The place can probably only accommodate 15 people but it has a very relaxing vibe, nice earthy crockery and the price is great too, all adding up to a very nice eating experience.

Korean toast

Joey from Friends holds the humble sandwich in high regard as his favourite food and he may well be onto something. Bread has an infinite number of recipes which can include all kinds of strange and wonderful additions and comes in all kinds of colours, textures, shapes and sizes. The fillings for the sandwich are also near limitless, although I am yet to hear of a kimchi sandwich, not sure I would care to try it either.

Every country and culture has sandwiches of one kind or another, each with their own unique take on the aristocratic inspired masterpiece. Sandwiches are not considered a meal in themselves, more fast food, especially in Korea. Yet it would seem it was a member of the aristocracy who came up with the snack, or at least perpetuated and popularised it. 

The Earl of Sandwich was a keen poker player and enjoyed sandwiches because they helped prevent his hands from getting greasy whilst playing cards.

Sandwiches have 'evolved' since those days with meatballs, processed cheese and even peanut butter and jelly [For Brits read Jam]becoming popular fillings. Surely they have to be considered the ultimate convenience food and the single most popular genre of food in the entire world.

On any day, in any town or city, office workers, children, Presidents, Royalty and Manchester United fans (prawn I believe they favour) can been seen tucking into a sandwich as a quick but often healthy snack.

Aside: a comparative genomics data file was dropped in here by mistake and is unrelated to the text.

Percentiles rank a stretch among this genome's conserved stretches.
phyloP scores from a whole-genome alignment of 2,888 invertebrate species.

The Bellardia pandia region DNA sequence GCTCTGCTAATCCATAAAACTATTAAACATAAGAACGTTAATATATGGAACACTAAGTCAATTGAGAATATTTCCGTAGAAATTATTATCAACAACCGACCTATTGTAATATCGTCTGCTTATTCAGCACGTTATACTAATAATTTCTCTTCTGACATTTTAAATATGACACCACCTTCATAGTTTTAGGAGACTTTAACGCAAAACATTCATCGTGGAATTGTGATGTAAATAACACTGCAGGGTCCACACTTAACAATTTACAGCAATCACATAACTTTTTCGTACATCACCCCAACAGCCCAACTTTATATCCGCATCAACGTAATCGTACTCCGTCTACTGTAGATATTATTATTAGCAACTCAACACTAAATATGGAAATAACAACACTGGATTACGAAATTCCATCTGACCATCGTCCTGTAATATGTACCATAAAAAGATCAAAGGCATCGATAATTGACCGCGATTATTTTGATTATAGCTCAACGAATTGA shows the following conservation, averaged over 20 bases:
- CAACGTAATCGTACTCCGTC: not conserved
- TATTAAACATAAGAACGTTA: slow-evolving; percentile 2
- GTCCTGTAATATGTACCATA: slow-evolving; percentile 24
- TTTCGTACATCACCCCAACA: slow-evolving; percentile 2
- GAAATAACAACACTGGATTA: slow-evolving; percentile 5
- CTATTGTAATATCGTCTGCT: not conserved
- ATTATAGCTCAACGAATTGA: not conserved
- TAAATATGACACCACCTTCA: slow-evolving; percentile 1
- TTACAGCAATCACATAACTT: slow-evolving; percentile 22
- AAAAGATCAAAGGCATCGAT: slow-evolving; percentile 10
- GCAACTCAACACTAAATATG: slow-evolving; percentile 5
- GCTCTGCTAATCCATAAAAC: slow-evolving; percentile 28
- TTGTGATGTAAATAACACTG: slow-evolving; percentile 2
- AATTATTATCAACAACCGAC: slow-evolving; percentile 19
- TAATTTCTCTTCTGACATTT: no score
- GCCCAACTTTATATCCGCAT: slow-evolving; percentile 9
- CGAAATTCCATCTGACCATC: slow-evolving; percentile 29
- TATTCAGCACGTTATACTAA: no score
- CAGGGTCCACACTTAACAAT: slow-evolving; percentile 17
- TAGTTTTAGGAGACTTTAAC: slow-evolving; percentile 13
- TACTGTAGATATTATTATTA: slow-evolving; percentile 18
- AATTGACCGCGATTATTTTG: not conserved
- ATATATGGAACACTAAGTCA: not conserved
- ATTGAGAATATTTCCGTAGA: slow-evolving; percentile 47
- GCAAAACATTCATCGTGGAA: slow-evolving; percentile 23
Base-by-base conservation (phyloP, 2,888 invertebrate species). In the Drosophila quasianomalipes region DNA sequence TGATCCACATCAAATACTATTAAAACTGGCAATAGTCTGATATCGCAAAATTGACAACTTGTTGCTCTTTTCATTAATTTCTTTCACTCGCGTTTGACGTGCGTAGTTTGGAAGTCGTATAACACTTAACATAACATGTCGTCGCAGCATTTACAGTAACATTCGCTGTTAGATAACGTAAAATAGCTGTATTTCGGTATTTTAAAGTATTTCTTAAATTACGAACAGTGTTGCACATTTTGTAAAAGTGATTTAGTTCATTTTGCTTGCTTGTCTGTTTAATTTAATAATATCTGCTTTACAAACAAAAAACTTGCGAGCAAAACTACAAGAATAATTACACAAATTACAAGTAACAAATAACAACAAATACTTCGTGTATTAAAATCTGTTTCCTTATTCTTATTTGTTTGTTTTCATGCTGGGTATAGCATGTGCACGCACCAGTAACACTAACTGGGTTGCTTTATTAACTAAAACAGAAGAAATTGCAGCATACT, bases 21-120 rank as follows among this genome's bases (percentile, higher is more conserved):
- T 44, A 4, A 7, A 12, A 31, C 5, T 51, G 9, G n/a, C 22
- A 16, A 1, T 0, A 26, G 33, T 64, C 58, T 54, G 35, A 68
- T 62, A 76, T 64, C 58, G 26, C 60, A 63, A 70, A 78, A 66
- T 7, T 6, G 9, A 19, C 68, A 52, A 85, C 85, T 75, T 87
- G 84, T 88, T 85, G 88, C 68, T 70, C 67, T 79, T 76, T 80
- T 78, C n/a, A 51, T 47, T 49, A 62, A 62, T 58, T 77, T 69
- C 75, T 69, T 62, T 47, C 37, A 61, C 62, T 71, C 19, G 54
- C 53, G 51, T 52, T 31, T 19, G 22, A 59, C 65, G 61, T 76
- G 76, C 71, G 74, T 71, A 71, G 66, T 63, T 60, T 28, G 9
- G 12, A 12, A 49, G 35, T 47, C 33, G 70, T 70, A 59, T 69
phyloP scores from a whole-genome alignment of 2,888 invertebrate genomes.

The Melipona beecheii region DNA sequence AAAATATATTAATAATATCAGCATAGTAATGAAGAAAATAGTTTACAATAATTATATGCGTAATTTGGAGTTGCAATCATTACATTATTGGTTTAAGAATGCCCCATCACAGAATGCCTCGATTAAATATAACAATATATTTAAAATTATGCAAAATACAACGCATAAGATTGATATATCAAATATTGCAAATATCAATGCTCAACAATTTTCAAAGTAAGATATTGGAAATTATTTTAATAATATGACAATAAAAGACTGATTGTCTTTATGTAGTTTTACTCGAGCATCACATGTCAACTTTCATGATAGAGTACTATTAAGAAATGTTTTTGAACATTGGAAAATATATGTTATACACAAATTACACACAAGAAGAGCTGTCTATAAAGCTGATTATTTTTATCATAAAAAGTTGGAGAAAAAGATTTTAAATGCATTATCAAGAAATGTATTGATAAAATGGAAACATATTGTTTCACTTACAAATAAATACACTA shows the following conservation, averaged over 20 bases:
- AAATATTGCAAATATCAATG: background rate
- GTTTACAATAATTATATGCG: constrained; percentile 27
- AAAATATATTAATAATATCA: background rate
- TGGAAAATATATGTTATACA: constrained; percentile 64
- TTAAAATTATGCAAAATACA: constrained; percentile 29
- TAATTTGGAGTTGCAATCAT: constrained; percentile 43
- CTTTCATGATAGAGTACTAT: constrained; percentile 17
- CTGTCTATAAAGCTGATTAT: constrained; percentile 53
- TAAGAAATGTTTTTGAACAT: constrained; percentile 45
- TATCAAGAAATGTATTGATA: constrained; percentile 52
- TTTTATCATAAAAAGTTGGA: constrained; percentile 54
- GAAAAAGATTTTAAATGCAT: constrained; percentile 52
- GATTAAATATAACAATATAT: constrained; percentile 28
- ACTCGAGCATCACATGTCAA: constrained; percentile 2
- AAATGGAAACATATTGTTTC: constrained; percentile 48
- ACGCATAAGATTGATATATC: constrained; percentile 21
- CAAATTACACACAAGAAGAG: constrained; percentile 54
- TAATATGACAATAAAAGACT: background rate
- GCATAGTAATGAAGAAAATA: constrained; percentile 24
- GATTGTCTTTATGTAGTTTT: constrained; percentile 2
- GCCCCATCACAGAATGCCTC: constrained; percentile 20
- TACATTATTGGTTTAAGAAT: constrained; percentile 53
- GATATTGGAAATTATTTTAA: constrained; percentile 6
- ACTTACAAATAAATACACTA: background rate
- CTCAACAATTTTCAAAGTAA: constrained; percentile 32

Korea has not escaped the sandwich wave. 

The words sandwich and toast seem to be interchangeable in Korea and whist the sandwiches I talk of are often toasted in Korea, they are sandwiches. Anything between 2 pieces of bread can and should be called a sandwich, however unorthodox. Cabbage seems to find its way into every sandwich in the country, much like lettuce in other countries, as do sweet sauces of alarmingly varying colours. Character toast is something recently discovered by me in Korea and is as simple as burning a face onto the bread before assembly, which is nice, if not a little infantile. 

Various combinations of ham (well it looks like ham), cheese (well it looks like cheese), cabbage, bacon and egg seem to form the core of the Korean sandwich experience but other, stranger ingredients are prevalent although I have heard of the bulgogi sandwich which I am very, very keen to try. In true Korean style they have taken something from the western world and Koreafied it. Sandwiches have followed the same fate as the pizza but don't let these comments fool you into thinking I don't like sandwiches or Korean toast, I do, but they are not the versatile, healthy snack food I have come to know and love. McDonald's and Burger King get much the same review.

Whether it's called a submarine, a BLT, a Philly cheese steak , a hamburger, a hoagie, a Po' Boy, a panini, Korean character toast or the great sounding hero, sandwiches are the food of Kings and should be revered for the versatile, delicious and ingenious creation they are. In fact go out and buy a sandwich right now. The one with the green sauce and the hello Kitty burned into the bread, you know you want to.